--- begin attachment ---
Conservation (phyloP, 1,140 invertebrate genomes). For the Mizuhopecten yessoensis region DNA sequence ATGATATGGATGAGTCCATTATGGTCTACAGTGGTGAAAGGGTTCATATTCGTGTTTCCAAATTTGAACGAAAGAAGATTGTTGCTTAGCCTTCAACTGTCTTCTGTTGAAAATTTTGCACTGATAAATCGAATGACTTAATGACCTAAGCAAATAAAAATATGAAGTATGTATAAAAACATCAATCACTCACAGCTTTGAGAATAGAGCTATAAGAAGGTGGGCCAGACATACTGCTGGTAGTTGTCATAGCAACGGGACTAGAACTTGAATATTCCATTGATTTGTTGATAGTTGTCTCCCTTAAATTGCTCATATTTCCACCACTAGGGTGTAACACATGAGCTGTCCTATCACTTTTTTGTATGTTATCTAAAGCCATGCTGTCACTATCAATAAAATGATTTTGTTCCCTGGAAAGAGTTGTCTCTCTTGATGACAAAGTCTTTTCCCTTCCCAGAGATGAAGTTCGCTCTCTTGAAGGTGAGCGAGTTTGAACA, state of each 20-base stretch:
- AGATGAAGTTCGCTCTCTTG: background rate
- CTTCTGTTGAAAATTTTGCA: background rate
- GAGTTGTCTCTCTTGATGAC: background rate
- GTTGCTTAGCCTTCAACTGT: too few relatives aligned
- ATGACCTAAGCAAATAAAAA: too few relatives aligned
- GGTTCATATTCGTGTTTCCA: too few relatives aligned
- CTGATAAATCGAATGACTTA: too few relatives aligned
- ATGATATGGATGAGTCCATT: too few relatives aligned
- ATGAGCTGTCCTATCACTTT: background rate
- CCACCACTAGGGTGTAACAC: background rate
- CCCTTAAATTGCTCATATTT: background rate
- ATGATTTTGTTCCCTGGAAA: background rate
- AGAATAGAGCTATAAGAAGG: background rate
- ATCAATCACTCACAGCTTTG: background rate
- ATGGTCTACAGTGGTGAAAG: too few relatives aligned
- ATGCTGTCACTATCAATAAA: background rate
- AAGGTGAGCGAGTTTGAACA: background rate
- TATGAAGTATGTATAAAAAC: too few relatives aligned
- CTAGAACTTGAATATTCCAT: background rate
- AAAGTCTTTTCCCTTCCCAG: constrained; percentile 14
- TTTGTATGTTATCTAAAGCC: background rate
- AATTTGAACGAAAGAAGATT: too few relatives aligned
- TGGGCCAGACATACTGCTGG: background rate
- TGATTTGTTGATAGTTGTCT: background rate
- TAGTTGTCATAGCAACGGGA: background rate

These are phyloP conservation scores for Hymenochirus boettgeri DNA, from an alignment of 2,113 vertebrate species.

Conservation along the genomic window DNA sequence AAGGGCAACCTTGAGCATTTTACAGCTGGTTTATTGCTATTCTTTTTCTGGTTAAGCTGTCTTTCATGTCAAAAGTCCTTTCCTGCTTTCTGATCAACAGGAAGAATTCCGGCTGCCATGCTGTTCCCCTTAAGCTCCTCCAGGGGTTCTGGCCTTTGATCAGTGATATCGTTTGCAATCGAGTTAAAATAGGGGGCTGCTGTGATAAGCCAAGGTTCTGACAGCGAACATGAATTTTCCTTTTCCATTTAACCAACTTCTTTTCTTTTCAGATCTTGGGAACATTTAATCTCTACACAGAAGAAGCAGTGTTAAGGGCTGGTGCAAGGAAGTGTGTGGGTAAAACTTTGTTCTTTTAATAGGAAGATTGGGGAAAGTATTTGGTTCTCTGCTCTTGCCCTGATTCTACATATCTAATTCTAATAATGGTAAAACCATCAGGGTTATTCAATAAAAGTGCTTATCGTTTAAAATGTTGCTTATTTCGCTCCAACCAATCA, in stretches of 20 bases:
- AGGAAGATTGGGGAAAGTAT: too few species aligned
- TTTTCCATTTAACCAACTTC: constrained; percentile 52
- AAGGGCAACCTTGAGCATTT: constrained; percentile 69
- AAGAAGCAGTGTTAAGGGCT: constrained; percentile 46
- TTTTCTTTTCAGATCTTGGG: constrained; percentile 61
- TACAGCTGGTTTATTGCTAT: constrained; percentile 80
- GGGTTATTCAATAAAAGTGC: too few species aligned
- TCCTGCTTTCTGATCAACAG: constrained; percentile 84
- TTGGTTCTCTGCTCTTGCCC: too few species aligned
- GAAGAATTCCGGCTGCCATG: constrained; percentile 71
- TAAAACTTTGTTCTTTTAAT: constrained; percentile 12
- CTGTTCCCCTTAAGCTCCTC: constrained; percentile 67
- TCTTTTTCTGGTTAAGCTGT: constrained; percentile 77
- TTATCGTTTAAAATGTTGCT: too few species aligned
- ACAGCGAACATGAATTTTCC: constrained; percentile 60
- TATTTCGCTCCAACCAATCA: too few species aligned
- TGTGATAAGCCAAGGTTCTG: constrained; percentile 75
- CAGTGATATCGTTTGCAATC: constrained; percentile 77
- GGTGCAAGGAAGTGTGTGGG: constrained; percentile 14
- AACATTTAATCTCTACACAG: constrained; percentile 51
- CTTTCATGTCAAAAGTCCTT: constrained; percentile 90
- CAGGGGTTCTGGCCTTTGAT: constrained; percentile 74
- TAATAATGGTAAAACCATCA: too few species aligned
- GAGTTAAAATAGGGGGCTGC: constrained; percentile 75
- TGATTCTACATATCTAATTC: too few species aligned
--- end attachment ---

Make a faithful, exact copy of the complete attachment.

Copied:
Conservation (phyloP, 1,140 invertebrate genomes). For the Mizuhopecten yessoensis region DNA sequence ATGATATGGATGAGTCCATTATGGTCTACAGTGGTGAAAGGGTTCATATTCGTGTTTCCAAATTTGAACGAAAGAAGATTGTTGCTTAGCCTTCAACTGTCTTCTGTTGAAAATTTTGCACTGATAAATCGAATGACTTAATGACCTAAGCAAATAAAAATATGAAGTATGTATAAAAACATCAATCACTCACAGCTTTGAGAATAGAGCTATAAGAAGGTGGGCCAGACATACTGCTGGTAGTTGTCATAGCAACGGGACTAGAACTTGAATATTCCATTGATTTGTTGATAGTTGTCTCCCTTAAATTGCTCATATTTCCACCACTAGGGTGTAACACATGAGCTGTCCTATCACTTTTTTGTATGTTATCTAAAGCCATGCTGTCACTATCAATAAAATGATTTTGTTCCCTGGAAAGAGTTGTCTCTCTTGATGACAAAGTCTTTTCCCTTCCCAGAGATGAAGTTCGCTCTCTTGAAGGTGAGCGAGTTTGAACA, state of each 20-base stretch:
- AGATGAAGTTCGCTCTCTTG: background rate
- CTTCTGTTGAAAATTTTGCA: background rate
- GAGTTGTCTCTCTTGATGAC: background rate
- GTTGCTTAGCCTTCAACTGT: too few relatives aligned
- ATGACCTAAGCAAATAAAAA: too few relatives aligned
- GGTTCATATTCGTGTTTCCA: too few relatives aligned
- CTGATAAATCGAATGACTTA: too few relatives aligned
- ATGATATGGATGAGTCCATT: too few relatives aligned
- ATGAGCTGTCCTATCACTTT: background rate
- CCACCACTAGGGTGTAACAC: background rate
- CCCTTAAATTGCTCATATTT: background rate
- ATGATTTTGTTCCCTGGAAA: background rate
- AGAATAGAGCTATAAGAAGG: background rate
- ATCAATCACTCACAGCTTTG: background rate
- ATGGTCTACAGTGGTGAAAG: too few relatives aligned
- ATGCTGTCACTATCAATAAA: background rate
- AAGGTGAGCGAGTTTGAACA: background rate
- TATGAAGTATGTATAAAAAC: too few relatives aligned
- CTAGAACTTGAATATTCCAT: background rate
- AAAGTCTTTTCCCTTCCCAG: constrained; percentile 14
- TTTGTATGTTATCTAAAGCC: background rate
- AATTTGAACGAAAGAAGATT: too few relatives aligned
- TGGGCCAGACATACTGCTGG: background rate
- TGATTTGTTGATAGTTGTCT: background rate
- TAGTTGTCATAGCAACGGGA: background rate

These are phyloP conservation scores for Hymenochirus boettgeri DNA, from an alignment of 2,113 vertebrate species.

Conservation along the genomic window DNA sequence AAGGGCAACCTTGAGCATTTTACAGCTGGTTTATTGCTATTCTTTTTCTGGTTAAGCTGTCTTTCATGTCAAAAGTCCTTTCCTGCTTTCTGATCAACAGGAAGAATTCCGGCTGCCATGCTGTTCCCCTTAAGCTCCTCCAGGGGTTCTGGCCTTTGATCAGTGATATCGTTTGCAATCGAGTTAAAATAGGGGGCTGCTGTGATAAGCCAAGGTTCTGACAGCGAACATGAATTTTCCTTTTCCATTTAACCAACTTCTTTTCTTTTCAGATCTTGGGAACATTTAATCTCTACACAGAAGAAGCAGTGTTAAGGGCTGGTGCAAGGAAGTGTGTGGGTAAAACTTTGTTCTTTTAATAGGAAGATTGGGGAAAGTATTTGGTTCTCTGCTCTTGCCCTGATTCTACATATCTAATTCTAATAATGGTAAAACCATCAGGGTTATTCAATAAAAGTGCTTATCGTTTAAAATGTTGCTTATTTCGCTCCAACCAATCA, in stretches of 20 bases:
- AGGAAGATTGGGGAAAGTAT: too few species aligned
- TTTTCCATTTAACCAACTTC: constrained; percentile 52
- AAGGGCAACCTTGAGCATTT: constrained; percentile 69
- AAGAAGCAGTGTTAAGGGCT: constrained; percentile 46
- TTTTCTTTTCAGATCTTGGG: constrained; percentile 61
- TACAGCTGGTTTATTGCTAT: constrained; percentile 80
- GGGTTATTCAATAAAAGTGC: too few species aligned
- TCCTGCTTTCTGATCAACAG: constrained; percentile 84
- TTGGTTCTCTGCTCTTGCCC: too few species aligned
- GAAGAATTCCGGCTGCCATG: constrained; percentile 71
- TAAAACTTTGTTCTTTTAAT: constrained; percentile 12
- CTGTTCCCCTTAAGCTCCTC: constrained; percentile 67
- TCTTTTTCTGGTTAAGCTGT: constrained; percentile 77
- TTATCGTTTAAAATGTTGCT: too few species aligned
- ACAGCGAACATGAATTTTCC: constrained; percentile 60
- TATTTCGCTCCAACCAATCA: too few species aligned
- TGTGATAAGCCAAGGTTCTG: constrained; percentile 75
- CAGTGATATCGTTTGCAATC: constrained; percentile 77
- GGTGCAAGGAAGTGTGTGGG: constrained; percentile 14
- AACATTTAATCTCTACACAG: constrained; percentile 51
- CTTTCATGTCAAAAGTCCTT: constrained; percentile 90
- CAGGGGTTCTGGCCTTTGAT: constrained; percentile 74
- TAATAATGGTAAAACCATCA: too few species aligned
- GAGTTAAAATAGGGGGCTGC: constrained; percentile 75
- TGATTCTACATATCTAATTC: too few species aligned